Agriculture faces a number of challenges, including producing more food to feed a growing population, while impacting less on the environment. Higher crop yields, from the same, or fewer inputs, are required to supply the increased demand for food, while protecting the environment.
Agricultural production relies on environmental resources such as soil, water and air and is vulnerable to climate change, including flood and drought. Good nutrient management using a balanced long-term approach is part of a sustainable agricultural system that is resilient to both climate and economic change.
Sources of inorganic nutrients are limited and the manufacture of fertiliser requires energy, so recycling of nutrients through organic materials and improving nutrient availability from good structured biologically active soils makes better use of resources.
Ensuring the carefully managed application of all nutrients, including manufactured fertilisers and organic materials, helps to reduce the loss of nutrients that arises when the crop is removed at harvest. Careful planning that maximises the efficiency of fertiliser use and better management of manures can help reduce the amount of nitrogen that is lost as nitrous oxide.
Incorporating organic materials (e.g. composts and manures) plays an important role in increasing levels of organic matter in soil. It can have important agricultural and ecological benefits, such as reducing fertiliser requirements, improving soil condition and biological activity.
Farming can have a major influence on water quality. The main agricultural pollutants are nutrients (phosphates and nitrates), pesticides and other agrochemicals, faecal bacteria and sediment. Losses from the application of manufactured fertilisers and spreading of organic manures can contribute to water pollution.
A nutrient management plan (NMP) is a written plan that describes how the major plant nutrients (nitrogen, phosphorus, sulphur and potassium) will be managed on farm. The plan aims to maximise production and ultimately profit from nutrient inputs whilst avoiding or minimising adverse effects on the environment.
An NMP will:
To maximise the benefits of using an NMP all areas need to be covered and all records utilised. The basis of a plan requires:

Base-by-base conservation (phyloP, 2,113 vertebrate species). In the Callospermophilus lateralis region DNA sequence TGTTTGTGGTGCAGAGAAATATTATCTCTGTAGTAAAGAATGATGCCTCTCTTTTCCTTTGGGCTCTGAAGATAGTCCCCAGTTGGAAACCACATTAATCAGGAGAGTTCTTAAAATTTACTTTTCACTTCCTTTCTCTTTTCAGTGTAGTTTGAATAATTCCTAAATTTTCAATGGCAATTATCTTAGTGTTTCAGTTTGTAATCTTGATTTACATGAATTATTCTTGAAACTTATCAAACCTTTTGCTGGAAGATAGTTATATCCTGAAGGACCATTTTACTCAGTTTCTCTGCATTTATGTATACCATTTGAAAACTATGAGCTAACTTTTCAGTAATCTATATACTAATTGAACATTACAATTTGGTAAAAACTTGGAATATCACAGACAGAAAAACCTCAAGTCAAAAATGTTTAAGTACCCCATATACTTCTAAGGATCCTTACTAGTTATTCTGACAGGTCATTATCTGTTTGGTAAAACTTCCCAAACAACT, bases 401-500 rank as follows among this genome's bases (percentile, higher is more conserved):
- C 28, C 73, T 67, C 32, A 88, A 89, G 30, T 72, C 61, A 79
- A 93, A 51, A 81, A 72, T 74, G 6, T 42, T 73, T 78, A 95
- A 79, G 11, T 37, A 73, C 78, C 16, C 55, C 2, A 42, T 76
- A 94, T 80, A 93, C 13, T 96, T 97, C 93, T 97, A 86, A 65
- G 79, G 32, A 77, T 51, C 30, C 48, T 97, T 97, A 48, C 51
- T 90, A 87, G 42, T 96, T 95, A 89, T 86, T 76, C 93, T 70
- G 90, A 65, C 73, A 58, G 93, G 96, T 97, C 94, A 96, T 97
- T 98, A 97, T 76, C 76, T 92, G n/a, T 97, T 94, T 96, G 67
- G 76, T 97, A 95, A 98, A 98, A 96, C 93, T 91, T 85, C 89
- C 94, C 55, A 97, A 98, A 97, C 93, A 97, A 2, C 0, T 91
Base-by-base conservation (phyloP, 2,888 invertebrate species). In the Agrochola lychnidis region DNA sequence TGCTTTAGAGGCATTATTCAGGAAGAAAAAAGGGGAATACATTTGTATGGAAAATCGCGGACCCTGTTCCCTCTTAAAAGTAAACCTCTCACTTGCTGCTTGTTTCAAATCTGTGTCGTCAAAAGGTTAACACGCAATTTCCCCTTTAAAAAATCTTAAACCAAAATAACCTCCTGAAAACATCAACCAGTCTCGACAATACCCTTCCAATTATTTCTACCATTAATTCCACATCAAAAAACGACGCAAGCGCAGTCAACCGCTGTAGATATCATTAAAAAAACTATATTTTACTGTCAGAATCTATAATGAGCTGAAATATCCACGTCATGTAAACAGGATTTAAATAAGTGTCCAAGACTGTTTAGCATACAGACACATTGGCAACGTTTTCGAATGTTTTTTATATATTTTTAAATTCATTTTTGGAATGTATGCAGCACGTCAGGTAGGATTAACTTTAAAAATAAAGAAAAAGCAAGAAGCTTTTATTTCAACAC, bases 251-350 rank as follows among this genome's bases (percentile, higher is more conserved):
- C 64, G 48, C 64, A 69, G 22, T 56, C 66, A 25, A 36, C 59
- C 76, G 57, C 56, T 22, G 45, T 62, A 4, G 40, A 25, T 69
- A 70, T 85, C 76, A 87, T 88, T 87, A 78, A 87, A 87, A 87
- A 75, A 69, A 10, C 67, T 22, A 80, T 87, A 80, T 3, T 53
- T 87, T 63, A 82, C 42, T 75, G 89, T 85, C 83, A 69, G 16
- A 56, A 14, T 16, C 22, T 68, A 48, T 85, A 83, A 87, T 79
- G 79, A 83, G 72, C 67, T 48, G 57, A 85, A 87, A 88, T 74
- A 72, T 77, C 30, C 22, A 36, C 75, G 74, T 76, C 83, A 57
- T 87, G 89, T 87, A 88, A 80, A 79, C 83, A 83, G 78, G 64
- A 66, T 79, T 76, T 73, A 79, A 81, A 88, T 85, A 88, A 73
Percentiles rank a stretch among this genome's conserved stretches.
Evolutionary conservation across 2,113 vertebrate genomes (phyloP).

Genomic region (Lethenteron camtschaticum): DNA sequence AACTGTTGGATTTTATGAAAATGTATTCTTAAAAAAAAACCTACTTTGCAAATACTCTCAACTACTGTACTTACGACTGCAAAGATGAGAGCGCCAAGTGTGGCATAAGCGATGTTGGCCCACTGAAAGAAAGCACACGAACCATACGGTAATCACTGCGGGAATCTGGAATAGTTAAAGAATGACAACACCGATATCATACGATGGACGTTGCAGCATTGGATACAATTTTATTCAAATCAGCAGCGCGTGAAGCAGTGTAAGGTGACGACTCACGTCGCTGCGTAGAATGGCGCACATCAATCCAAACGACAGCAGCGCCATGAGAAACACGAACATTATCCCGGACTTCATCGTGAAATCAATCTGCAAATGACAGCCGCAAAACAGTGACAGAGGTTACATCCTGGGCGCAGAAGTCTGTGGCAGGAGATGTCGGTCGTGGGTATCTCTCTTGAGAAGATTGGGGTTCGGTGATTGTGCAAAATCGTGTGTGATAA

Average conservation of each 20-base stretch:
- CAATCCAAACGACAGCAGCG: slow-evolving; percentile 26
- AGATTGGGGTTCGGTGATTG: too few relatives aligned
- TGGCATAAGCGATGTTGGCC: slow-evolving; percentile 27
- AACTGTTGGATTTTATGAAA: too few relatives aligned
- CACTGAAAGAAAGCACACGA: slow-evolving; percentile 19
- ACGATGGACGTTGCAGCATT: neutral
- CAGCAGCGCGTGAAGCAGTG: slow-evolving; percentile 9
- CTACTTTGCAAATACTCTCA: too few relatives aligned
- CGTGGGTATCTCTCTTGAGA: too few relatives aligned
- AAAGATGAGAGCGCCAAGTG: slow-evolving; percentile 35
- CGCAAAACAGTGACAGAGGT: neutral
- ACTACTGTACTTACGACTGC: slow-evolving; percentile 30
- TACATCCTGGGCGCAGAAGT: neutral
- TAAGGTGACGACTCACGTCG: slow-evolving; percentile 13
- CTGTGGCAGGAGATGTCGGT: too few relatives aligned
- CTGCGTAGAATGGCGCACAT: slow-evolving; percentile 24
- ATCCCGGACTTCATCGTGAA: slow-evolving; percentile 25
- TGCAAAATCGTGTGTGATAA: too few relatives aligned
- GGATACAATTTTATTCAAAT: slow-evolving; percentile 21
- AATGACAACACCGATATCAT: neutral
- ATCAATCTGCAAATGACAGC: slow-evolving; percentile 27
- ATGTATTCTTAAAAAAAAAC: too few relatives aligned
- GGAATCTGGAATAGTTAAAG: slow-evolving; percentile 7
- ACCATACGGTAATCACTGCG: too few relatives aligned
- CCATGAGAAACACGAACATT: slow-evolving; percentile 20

All relevant information - Soil type, field cropping, fertilising and manuring history, regular soil analysis for pH, P, K and Mg , nutrient balances – surplus or deficit from applications to previous crops, assessment of soil nitrogen supply every spring before applying nitrogen fertiliser.
Assess crop yield potential -Take account of fertiliser nitrogen and crop produce prices, consider market requirements for quality and quantity of harvested produce, adjust phosphate and potash for expected crop yield.
Assessment of available nutrients - Apply manure/slurry in spring if possible and incorporate rapidly into the soil, make use of manure analysis, calculate available nutrients.
Decisions on the rate, method and timing of fertiliser application - Apply nitrogen to meet periods of greatest demand for it, consider placement of fertiliser for responsive crops.
Careful selection of fertiliser - Consider the cost-effectiveness of alternative fertiliser materials, take account of the nutrient percentage and the availability of nutrients for crop uptake.
Accurate application of fertiliser and manure - Regularly maintain and calibrate fertiliser spreaders and sprayers, keep accurate field records.
A customer wanted to increase milk yields from 8,200 to 10,000 litres, improving milk from forage figures, whilst also improving the silage quality and yield.
The whole farm is tested on a four year rotational basis and a nutrient management plan is compiled each autumn, taking account of the historical cropping and past manure and fertiliser applications. Next year’s crops, including all the grass silage leys are then factored in, taking account the farm’s slurries and FYM. A plan is formulated, allowing any remedial applications such as lime or P and K to be applied in the autumn or following spring and an accurate purchasing plan put into place. Sulphur was also introduced into the equation to help improve yield and quality, something that had been overlooked in the past. Silage leys are reseeded on a four to five year rotation and based on festuloliums, intermediate and some late perennial ryegrasses.
18 months on and the farm is close to an 11,000 litre herd average on all year round calving for all cows and heifers, with over 4,000 litres coming from home grown forage.
Furthermore, the farm has adopted a multi cut approach to silage making which has improved both dry matter yields per hectare and silage quality, but also resulted in very consistent silages. The target is now 50% of milk sold from home grown forage. Attention to detail is the key, with planned careful use of manures, regular soil and slurry testing and a regular reseeding policy to ensure leys stay young and vigorous.
For more information about formulating a NMP or for advice on maximising your farm's forage please speak to your local ForFarmers Account Manager or send an online enquiry to our Forage team:
Contact a Forage Specialist
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